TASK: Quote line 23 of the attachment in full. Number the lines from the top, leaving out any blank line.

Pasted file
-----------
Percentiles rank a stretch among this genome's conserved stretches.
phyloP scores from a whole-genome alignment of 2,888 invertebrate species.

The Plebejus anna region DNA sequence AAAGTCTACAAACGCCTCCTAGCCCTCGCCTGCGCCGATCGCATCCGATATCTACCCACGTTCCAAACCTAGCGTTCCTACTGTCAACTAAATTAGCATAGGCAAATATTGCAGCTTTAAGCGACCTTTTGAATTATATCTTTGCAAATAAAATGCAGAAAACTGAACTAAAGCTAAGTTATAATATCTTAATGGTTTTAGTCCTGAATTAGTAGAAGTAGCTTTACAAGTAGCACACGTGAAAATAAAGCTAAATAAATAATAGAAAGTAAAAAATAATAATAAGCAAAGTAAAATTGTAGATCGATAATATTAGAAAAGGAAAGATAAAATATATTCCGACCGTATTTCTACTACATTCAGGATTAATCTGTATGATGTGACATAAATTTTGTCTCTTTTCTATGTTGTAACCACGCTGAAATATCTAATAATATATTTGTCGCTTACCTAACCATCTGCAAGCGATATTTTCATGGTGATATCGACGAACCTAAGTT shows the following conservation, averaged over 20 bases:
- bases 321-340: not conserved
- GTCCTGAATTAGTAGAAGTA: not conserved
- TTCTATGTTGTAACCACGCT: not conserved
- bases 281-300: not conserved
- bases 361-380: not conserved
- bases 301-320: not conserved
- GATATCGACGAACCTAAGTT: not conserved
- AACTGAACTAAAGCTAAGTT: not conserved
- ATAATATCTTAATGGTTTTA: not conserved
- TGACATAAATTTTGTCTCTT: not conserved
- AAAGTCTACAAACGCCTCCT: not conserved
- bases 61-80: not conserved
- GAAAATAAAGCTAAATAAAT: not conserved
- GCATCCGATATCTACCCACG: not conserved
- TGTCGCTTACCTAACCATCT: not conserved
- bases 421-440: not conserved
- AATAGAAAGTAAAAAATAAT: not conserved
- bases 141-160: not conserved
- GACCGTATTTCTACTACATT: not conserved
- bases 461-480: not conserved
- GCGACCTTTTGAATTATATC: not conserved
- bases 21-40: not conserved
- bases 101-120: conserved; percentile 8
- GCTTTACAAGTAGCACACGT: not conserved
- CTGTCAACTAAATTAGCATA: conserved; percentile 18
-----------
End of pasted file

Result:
- bases 461-480: not conserved